The Seat of Perception
One of the more curious additions to Ayyam Gallery’s roster, Walid El Masri has long had a contemplative fascination with the chair. Scratchily wrought paintings of straight-backed chairs and rockers seem to drift off the edges of his canvases. Below that, we see a monochromatic void – occasionally shot through with arbitrary whips of paint – leading down to a gaseous blot of paint that acts as a reference point of perception in the piece.
El Masri’s work is more a play of colour and perspective than anything too cerebral. Ayyam says that this voluminous void at the bottom of his canvases is, for the artist, a space in which one can forget everything. By repetitively painting an object with little emotive significance, the artist’s way of working seems Zen-like in character and an exploration into the simple question of perception: why something is pleasing to the eye.
• Until December 31 at Ayyam Gallery
Conflict, war and the ordinary lives that get dragged into the fray are subjects synonymous with the lens of the American photojournalist Steve McCurry. From a Yemeni boy decked out in yellow Aviators, khanjar and Kalashnikov, to the piercing grape-green eyes of the Afghan girl who found her way onto Time magazine’s most iconic cover, McCurry’s images have become a portrait of the way that war intersects with day-to-day life in the modern world. But the collection of McCurry’s work currently at The Empty Quarter is an insight into some of the more exuberant scenes that the photographer has captured in the last 30 years.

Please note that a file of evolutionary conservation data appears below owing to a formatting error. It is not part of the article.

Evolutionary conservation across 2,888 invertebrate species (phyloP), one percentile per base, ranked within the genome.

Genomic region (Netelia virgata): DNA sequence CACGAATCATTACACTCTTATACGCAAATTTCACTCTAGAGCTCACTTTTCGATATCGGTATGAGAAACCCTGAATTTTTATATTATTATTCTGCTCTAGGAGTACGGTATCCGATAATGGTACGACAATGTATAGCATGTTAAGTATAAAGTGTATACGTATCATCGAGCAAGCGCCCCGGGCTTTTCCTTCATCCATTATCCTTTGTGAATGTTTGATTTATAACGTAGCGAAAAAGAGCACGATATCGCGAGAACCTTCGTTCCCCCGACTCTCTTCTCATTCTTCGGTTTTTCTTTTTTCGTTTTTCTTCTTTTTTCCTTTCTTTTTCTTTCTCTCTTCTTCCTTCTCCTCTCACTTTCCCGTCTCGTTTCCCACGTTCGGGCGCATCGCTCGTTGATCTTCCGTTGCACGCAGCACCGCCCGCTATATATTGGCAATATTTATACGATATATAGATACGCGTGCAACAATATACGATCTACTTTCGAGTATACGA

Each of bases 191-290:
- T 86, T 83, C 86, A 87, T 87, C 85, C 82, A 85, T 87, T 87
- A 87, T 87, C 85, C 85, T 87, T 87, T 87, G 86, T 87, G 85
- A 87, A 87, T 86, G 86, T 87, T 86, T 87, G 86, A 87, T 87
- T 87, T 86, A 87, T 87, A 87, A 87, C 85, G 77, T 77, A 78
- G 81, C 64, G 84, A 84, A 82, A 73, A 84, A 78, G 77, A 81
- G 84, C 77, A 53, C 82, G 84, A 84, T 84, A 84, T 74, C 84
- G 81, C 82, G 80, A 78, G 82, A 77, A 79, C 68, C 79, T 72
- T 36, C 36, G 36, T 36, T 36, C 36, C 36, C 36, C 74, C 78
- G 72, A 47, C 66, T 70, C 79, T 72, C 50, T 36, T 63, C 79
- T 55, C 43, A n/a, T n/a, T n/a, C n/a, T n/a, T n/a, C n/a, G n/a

While several of his startling and famous images are there, we also see the packed bridges over the foggy Yamuna River around Allahabad, as the Kumbh Mela – the largest human gathering on Earth – swells with people. There are stilt fisherman waiting for their catch in Sri Lanka, and a group of Kuchi nomads settling down to pray before the burnished mountains outside Kandahar.
• Until January 10 at The Empty Quarter
Adel El Siwi
Rolling on through to the new year, this sizeable look over the past few years in Adel El Siwi’s work includes several good portraits by the Egyptian painter. Among them, the diptych Homage to the Women of Mahmoud Saed (2011) is a wry paean to the too-often overlooked portraits by the titular 20th-century Egyptian artist.
In El Siwi’s homage, we see curvaceous female figures typical of Said’s works, yet rendered with loping lamb-like ears and faces. There’s something sacrificial in this connection, as if El Siwi is commenting on the disappearance of Said’s more body-orientated works in the estimation of the modern master in the region.
The newer pieces here, including Woman with Baboon made this year, show El Siwi really pushing his work in a much tighter direction. Against those alien-headed beings from his 2004 series, these recent pieces are far more alluring and hold a greater mystery for their simplicity.
• Until January 7 at Artspace
The second edition of the International Emerging Artist Award is still accepting applications. Supported by Sheikha Wafa Hasher Al Maktoum, the competition is open to contemporary artists from around the world and features two categories: one for Emiratis and one for foreigners. All types of media are accepted. The submission deadline is December 31 and the prize is an international exhibition roadshow that will take the winning artist’s work to galleries in Dubai, Singapore, Istanbul and Marseille. For details, visit www.emergingartistaward.com.